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Karen Triplett does a great job in creating this great historical fiction plot. I enjoyed getting to know each woman and what was going on with them in this novel. They all felt like they were real people and enjoyed getting to know them.
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Thank you to Net Galley for the opportunity to read and review this book.  This was an interesting story about five young women attending college in Washington state in the early 1960’s, this was an era of the beginning of unrest about Vietnam, hippies, drugs, premarital sex, birth control, and women’s rights.  The story focused on each of the women individually and as a group.  I enjoyed this story although at times it was difficult to follow each individual story and keep it all straight.
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It took me a while to get into the rhythm of this author’s writing style, but once I did become engaged, I could not put the book down. Perhaps it is because the cultural events of this time (1963-1967) are imbedded in my own personal remembrances. There are some challenges in tracking the intermingling stories of five women protagonists as their bond of friendship develops on the University of Washington campus. At times the transitions felt abrupt with the storyline missing depth, skipping over some aspects that would have enriched the character development. Nonetheless, I found the book a fascinating exploration of the evolving women’s movement; the turmoil of the civil rights movement; the disillusionment of the assassination of JFK; the heartbreaking impact of the Vietnam War; and the altruism of the Peace Corps – all viewed through the viewpoints of these women as they mature from naïve freshman to young adults on the cusp of their careers. Although it is a work of fiction, it also has the quality of a memoir based on the author’s own experience as a UW student and the extensive research documented in the end notes.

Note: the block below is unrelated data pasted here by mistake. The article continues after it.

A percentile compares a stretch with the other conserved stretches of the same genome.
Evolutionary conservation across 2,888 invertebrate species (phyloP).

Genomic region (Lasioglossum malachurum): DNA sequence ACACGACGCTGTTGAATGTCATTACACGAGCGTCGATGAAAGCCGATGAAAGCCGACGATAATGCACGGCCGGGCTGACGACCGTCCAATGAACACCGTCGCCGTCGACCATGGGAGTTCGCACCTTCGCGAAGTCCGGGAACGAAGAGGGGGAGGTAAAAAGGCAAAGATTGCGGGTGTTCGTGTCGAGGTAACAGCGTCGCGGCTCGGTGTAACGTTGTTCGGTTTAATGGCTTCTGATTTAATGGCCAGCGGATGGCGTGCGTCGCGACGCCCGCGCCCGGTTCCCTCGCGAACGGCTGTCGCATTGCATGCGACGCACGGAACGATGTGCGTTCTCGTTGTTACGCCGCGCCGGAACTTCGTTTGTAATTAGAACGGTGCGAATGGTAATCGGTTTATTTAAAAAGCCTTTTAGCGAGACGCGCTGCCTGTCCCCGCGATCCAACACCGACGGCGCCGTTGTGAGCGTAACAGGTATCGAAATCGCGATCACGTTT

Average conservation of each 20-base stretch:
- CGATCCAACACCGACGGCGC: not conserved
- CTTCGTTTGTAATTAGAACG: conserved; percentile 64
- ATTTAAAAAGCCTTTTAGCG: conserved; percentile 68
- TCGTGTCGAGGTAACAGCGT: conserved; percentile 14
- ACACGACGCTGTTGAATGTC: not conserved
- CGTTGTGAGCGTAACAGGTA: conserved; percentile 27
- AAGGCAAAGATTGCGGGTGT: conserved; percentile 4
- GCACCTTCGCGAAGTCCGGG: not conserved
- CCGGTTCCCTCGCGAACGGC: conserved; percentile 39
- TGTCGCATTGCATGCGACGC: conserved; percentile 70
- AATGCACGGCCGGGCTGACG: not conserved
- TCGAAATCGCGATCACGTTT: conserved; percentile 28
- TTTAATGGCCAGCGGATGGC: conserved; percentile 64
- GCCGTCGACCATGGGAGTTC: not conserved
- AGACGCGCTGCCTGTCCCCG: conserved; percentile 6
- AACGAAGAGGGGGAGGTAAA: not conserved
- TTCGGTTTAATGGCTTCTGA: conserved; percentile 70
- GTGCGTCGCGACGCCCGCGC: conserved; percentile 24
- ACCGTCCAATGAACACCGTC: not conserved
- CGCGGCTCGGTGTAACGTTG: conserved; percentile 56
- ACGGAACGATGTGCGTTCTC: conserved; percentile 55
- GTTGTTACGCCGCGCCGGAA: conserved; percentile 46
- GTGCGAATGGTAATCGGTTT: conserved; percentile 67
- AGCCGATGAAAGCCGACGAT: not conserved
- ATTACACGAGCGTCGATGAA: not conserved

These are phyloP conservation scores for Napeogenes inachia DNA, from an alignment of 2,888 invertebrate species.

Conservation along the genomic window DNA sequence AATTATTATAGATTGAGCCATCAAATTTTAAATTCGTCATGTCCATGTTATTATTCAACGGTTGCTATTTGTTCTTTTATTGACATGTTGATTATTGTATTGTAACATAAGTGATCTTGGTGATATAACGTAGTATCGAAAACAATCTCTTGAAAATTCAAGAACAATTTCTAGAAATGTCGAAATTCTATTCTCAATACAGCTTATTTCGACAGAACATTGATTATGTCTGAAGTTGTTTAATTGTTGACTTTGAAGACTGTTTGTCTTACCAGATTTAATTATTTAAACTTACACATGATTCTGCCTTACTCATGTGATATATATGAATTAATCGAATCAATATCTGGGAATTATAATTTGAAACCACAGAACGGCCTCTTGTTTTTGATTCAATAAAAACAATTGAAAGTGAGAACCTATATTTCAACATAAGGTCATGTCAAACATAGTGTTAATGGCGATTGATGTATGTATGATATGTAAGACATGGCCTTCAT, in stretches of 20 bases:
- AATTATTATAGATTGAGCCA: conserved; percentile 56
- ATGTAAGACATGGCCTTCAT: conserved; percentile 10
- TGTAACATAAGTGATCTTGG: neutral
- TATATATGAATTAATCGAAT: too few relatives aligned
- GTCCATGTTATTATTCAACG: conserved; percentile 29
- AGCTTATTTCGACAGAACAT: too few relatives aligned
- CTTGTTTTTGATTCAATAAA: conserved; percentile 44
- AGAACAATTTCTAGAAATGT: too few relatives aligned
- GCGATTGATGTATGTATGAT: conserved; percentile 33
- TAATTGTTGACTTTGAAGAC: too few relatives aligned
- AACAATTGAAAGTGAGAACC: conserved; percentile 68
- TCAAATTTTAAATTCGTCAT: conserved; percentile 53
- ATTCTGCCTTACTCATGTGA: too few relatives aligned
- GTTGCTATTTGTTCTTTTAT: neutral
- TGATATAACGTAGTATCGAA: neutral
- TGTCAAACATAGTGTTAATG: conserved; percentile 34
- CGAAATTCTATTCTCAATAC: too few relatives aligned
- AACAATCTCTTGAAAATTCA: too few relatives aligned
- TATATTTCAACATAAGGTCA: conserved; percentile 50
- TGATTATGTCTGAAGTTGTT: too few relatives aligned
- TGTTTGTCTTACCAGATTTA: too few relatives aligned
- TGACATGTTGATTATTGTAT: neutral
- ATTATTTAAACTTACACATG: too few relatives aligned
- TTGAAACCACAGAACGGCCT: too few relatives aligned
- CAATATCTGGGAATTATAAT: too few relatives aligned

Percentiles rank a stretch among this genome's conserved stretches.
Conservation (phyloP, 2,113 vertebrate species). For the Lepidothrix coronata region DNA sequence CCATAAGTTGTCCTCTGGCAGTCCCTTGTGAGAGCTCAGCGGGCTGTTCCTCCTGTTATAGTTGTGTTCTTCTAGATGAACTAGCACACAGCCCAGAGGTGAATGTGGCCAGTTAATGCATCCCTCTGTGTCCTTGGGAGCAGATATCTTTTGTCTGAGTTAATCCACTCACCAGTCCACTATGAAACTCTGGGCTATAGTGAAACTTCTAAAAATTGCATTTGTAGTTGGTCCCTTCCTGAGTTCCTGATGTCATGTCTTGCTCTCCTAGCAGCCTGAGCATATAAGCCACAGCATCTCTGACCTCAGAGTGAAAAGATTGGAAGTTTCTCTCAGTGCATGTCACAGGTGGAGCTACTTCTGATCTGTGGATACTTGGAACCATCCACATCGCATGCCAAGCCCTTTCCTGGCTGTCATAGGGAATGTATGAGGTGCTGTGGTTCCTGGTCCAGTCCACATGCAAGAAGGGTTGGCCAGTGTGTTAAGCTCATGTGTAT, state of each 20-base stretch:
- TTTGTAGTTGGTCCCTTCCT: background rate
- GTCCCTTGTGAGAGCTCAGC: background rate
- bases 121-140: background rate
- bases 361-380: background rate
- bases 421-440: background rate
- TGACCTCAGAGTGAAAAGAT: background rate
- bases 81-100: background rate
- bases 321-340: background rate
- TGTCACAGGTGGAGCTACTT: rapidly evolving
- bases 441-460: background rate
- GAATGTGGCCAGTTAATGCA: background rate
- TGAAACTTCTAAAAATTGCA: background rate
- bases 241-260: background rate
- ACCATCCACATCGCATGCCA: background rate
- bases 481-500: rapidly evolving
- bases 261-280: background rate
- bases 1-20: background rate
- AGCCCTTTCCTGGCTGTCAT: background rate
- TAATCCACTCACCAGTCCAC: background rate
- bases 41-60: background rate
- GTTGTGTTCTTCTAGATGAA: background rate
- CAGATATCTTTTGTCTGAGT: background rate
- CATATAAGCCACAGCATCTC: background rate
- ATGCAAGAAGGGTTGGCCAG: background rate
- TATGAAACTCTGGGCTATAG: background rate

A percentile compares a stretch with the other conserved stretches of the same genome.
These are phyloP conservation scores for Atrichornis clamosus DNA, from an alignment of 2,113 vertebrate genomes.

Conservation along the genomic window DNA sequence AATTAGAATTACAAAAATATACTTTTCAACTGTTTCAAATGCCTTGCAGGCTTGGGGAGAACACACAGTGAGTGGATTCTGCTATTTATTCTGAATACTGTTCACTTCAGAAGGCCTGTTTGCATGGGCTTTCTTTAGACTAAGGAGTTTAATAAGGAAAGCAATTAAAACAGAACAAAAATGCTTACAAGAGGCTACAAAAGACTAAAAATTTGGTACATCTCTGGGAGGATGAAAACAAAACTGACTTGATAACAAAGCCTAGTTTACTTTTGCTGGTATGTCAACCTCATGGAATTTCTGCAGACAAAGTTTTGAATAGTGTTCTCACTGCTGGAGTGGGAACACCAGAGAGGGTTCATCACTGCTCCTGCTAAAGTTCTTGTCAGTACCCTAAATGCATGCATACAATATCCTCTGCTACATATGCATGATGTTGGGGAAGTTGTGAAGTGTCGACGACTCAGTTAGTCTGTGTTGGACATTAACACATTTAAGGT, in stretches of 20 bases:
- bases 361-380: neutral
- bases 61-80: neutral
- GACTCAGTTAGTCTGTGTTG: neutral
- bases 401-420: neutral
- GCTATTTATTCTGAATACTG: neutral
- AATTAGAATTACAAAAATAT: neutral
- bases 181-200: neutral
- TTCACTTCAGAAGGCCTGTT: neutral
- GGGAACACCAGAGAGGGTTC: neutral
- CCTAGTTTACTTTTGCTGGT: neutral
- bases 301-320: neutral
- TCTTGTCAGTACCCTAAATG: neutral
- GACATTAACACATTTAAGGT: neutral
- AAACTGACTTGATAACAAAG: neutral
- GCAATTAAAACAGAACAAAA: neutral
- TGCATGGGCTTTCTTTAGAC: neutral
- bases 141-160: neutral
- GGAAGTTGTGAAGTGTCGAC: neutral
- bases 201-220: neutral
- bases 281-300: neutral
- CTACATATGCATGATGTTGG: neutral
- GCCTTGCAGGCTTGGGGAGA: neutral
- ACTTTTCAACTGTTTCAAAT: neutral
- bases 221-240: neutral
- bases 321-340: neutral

My thanks to the author, the publisher, and NetGalley for the privilege of reviewing this book. The opinions expressed in this review are completely my own.

This review is being posted immediately to my GoodReads account and will be posted on Amazon upon publication.
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Interesting premise - my first thought was Mona Lisa Smile. Unfortunately any time the focus is on five protagonists, we're bound to only scratch the surface with each one, their voices start to blend together, and we just get used to one's story when it's time to switch to another. There just wasn't enough time to really explore any of the individuals, particularly because the context was so complex - gender roles, feminism, equality, freedom, civil rights, war... there's a lot going on.